GLAUCOMA

 
 
 
 
 
 
 
What are The Types of Glaucoma?
 
There are two main kinds:
Open-angle glaucoma. It’s the most common type. Your doctor may also call it wide-angle glaucoma. The drain structure in your eye -- it’s called the trabecular meshwork -- looks normal, but fluid doesn’t flow out like it should.
Angle-closure glaucoma. It’s less common in the West than in Asia. You may also hear it called acute or chronic angle-closure or narrow-angle glaucoma. Your eye doesn’t drain right because the drain space between your iris and cornea becomes too narrow. This can cause a sudden buildup of pressure in your eye. It’s also linked to farsightedness and cataracts, a clouding of the lens inside your eye.
 
What are the Symptoms?
 
Most people don’t have any. The first sign is often a loss of peripheral, or side, vision. That can go unnoticed until late in the disease. That’s why glaucoma is often called the "sneak thief of vision."
Detecting glaucoma early is one reason you should have a complete exam with an eye specialist every 1 to 2 years. Occasionally, pressure inside the eye can rise to severe levels. In these cases, you may have sudden eye pain, headache, blurred vision, or the appearance of halos around lights.
If you have any of the following symptoms, seek immediate medical care:
  • Seeing halos around lights
  • Vision loss
  • Redness in the eye
  • Eye that looks hazy (particularly in infants)
  • Nausea or vomiting
  • Eye pain
  • Narrowed vision (tunnel vision)
 
How is Glaucoma Treated?
 
Your doctor may use prescription eye drops, laser surgery, or microsurgery to lower pressure in the eye.
Eye drops. These either reduce the formation of fluid in the eye or increase its outflow, thereby lowering eye pressure. Side effects may include allergies, redness, stinging, blurred vision, and irritated eyes. Some glaucoma drugs may affect your heart and lungs. Be sure to tell your doctor about any other medications you’re taking or are allergic to.
Laser surgery. This procedure can slightly increase the flow of the fluid from the eye for people with open-angle glaucoma. It can stop fluid blockage if you have angle-closure glaucoma. Procedures include:
  • Trabeculoplasty: Opens the drainage area
  • Iridotomy: Makes a tiny hole in the iris to let fluid flow more freely
  • Cyclophotocoagulation: Treats areas of the middle layer of your eye to reduce fluid production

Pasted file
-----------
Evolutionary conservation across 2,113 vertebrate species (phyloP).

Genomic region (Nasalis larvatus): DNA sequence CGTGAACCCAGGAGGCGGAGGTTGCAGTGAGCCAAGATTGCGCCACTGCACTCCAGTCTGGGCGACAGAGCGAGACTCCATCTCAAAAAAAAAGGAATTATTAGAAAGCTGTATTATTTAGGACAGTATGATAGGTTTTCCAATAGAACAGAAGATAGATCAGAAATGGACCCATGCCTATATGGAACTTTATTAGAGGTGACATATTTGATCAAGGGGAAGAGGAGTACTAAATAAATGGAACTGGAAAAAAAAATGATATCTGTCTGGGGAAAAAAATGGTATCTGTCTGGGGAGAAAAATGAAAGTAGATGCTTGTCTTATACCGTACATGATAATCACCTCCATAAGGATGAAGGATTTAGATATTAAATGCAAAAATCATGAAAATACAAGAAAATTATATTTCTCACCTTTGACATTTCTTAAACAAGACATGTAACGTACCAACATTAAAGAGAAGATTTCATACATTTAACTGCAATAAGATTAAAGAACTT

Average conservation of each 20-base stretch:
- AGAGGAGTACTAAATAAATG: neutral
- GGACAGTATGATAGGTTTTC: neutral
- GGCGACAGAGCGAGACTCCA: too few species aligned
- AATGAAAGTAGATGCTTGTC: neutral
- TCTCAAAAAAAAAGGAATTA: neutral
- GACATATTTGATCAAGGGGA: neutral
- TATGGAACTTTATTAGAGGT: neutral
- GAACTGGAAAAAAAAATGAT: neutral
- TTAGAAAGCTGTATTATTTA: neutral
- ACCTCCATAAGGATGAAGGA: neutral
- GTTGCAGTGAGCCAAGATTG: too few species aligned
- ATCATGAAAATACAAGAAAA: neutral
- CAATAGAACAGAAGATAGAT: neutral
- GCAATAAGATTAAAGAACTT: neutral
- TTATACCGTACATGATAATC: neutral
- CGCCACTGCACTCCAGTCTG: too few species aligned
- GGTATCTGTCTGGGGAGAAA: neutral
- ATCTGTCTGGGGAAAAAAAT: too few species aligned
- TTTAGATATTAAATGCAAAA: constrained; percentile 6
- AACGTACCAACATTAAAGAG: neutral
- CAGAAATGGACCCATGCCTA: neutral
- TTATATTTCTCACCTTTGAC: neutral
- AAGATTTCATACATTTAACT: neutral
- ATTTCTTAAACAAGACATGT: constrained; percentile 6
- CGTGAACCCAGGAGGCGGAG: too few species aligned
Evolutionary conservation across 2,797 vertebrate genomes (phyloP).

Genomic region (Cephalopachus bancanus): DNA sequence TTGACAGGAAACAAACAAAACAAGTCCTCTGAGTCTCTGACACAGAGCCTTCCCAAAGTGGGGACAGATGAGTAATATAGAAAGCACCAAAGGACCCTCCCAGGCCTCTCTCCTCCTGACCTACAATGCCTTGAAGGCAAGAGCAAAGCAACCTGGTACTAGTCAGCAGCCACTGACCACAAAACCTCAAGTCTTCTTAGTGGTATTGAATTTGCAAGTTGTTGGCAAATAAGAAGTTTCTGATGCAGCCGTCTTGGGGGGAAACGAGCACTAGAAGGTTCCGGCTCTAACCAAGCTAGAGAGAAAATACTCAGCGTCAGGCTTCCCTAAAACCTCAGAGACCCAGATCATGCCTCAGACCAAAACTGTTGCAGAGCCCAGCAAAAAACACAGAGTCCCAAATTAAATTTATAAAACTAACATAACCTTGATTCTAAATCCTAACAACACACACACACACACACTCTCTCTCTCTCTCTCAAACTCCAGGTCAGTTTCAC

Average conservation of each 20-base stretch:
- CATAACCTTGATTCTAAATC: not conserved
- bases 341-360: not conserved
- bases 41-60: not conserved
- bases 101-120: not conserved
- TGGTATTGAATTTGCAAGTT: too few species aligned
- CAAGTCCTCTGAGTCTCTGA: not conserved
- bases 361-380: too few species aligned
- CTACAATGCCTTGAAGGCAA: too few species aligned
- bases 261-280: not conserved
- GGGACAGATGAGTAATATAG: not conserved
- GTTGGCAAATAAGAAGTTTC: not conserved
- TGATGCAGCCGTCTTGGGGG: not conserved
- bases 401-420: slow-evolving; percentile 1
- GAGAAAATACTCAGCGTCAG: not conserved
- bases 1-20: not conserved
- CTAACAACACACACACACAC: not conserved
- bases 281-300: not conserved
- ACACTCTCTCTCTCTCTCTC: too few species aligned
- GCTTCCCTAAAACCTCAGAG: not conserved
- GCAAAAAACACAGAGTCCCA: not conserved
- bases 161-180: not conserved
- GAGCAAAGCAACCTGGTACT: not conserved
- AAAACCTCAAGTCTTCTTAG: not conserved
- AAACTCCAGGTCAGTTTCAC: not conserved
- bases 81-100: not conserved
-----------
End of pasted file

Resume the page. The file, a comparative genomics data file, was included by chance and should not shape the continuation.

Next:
Microsurgery. In a procedure called a trabeculectomy, the doctor creates a new channel to drain the fluid and ease eye pressure. Sometimes this form of glaucoma surgery fails and has to be redone. Your doctor might implant a tube to help drain fluid. Surgery can cause temporary or permanent vision loss, as well as bleeding or infection.
Open-angle glaucoma is most often treated with various combinations of eye drops, laser trabeculoplasty, and microsurgery. Doctors in the U.S. tend to start with medications, but there’s evidence that early laser surgery or microsurgery could work better for some people.
 
 
 
Glaucoma
 
Glaucoma is an optic neuropathy associated with characteristic structural damage to optic nerve and associated visual dysfunction, which are seen clinically as enlargement of optic disc cup and loss of field of vision. Although not "curable", glaucoma is treatable and the primary objective of glaucoma therapy is to prevent progressive vision loss, disability, and blindness. Glaucoma affects side vision first (peripheral vision) and as it progresses, central vision is lost. There are 3 main types; open angle glaucoma, angle closure glaucoma, congenital/hereditary. Glaucoma is becoming an increasingly important cause of blindness, as the world’s population ages.is second leading cause of blindness globally, after cataract. Is even greater public health challenge than cataract, because the blindness it cause irreversible.
 
Who gets Glaucoma?
 
It mostly affects adults over 40, but young adults, children, and even infants can have it. African-Americans tend to get it more often, when they're younger, and with greater vision loss.
You’re more likely to get it if you:
  • Are of African-American, Irish, Russian, Japanese, Hispanic, Inuit, or Scandinavian descent
  • Are over 40
  • Have a family history of glaucoma
  • Have poor vision
  • Have diabetes
  • Take certain steroid medications, like prednisone
  • Have had trauma to the eye or eyes
 
How is it Diagnosed?
 
Your eye doctor will use drops to open (he’ll call it dilate) your pupils. Then he’ll test your vision and examine your eyes. He’ll check your optic nerve, and if you have glaucoma, it will look a certain way. He may take photographs of the nerve to help him track your disease over time. He’ll do a test called tonometry to check your eye pressure. He’ll also do a visual field test, and/or OCT, if necessary, to figure out if you've lost your side, or peripheral, vision. Glaucoma tests are painless and take very little time.
 
Is Glaucoma Preventable?
 
No. But if you diagnose and treat it early, you can control the disease.
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